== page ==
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Jan's comments

On flags and arguments

Bash parses the command line input into words. It executes the first word and passes the rest of them to it as an array. Its up to the program to process this array. Most programs will accept an undefined number of arguments. It is pretty standard that the flags need to come before the arguments.

It is customary to group short options and to interpret every argument that starts with a dash as an option. Short flags start with a - and can be combined while long flags start with -- and cannot. In the case of a sequence of files that needs to be explicitly marked, it is also customary to insert -- before the list to signal that no options will follow.

Most programs with a simple command line syntax use the getopt(3) function in the C library on Unix. This function handles basic parsing and behaves as described above.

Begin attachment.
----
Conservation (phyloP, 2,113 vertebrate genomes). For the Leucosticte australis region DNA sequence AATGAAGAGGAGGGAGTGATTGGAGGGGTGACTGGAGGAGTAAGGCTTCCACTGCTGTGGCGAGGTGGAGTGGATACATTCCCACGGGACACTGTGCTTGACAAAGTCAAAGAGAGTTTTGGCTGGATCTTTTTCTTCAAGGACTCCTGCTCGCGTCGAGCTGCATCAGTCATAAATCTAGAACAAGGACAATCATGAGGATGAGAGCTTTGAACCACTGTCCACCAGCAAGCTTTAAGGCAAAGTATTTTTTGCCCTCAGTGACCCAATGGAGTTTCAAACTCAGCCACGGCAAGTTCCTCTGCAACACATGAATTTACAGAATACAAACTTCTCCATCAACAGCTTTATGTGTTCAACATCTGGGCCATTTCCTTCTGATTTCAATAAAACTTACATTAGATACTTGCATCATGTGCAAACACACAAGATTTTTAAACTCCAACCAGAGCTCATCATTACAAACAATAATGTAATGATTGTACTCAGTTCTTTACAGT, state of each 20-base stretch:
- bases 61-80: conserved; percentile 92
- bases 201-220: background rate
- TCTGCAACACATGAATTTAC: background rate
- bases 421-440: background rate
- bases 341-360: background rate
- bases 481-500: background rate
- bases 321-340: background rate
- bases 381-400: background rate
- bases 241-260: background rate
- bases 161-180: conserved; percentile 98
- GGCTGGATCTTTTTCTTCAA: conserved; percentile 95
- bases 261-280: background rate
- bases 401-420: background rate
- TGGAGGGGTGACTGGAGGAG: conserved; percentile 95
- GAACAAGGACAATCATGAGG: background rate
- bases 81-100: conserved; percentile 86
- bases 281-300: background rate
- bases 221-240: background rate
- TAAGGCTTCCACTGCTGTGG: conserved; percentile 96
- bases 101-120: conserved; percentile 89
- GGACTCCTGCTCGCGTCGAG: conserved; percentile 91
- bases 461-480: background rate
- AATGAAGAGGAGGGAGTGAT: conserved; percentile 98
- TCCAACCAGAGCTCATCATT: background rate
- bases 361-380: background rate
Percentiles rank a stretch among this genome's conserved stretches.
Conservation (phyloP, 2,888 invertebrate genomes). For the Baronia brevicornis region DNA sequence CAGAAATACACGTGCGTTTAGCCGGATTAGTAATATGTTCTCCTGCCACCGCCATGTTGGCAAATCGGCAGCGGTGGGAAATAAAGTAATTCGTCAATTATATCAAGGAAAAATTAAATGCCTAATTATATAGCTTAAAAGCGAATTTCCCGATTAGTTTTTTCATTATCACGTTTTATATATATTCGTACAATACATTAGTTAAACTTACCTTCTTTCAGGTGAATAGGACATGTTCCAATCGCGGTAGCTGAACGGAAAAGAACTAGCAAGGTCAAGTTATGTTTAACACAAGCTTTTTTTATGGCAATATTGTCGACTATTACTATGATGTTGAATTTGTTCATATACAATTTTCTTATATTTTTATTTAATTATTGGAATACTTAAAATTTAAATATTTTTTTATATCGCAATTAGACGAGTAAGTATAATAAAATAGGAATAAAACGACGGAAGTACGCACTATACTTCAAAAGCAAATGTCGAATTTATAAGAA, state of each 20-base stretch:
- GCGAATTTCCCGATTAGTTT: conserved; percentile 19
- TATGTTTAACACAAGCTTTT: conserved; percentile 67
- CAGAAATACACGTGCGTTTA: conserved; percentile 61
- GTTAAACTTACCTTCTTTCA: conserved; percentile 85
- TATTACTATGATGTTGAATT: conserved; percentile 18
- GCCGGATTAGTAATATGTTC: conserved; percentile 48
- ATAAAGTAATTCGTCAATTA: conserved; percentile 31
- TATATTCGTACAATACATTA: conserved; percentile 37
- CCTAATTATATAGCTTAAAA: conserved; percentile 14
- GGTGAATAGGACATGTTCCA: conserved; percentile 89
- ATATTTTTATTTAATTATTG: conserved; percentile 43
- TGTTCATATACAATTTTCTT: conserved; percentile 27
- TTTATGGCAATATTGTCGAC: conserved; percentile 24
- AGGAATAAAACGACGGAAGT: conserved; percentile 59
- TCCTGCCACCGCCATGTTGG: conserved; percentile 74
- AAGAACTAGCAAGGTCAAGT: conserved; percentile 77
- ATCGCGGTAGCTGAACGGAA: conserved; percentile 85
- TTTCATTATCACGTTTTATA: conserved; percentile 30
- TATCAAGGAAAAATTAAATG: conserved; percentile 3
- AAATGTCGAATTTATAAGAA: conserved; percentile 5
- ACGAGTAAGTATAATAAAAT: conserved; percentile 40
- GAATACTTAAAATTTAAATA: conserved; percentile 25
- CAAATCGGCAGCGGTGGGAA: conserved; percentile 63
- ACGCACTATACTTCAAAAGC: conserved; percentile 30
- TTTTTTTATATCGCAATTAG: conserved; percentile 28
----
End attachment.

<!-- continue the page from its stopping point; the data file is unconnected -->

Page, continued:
With a basic understanding of Bash and programming, you should be able to explain why there can not be less whitespace in the following (except for the cosmetic ones after ;):

if [ "$USER" == "$(id -nu)" ]; then echo tautology; fi

A frustrating Windows example

The following code works in the DOS shell, but not on Unix.


On Windows, they probably made a special case or they do not treat a dot as a part of a word. A Unix shell tokenises according to whitespace. In this case, it would try to run a program called cd.., which does not exist.

What's really going to bake your noodle later on: you can not write a program like that, because the current working directory is a runtime attribute of a process. Such a program could only change its own current working directory and not also its parent shell's. After the program terminated, the shell would return you to the directory in which you started the program. All paths (except those starting with /) are resolved with respect to the current working directory.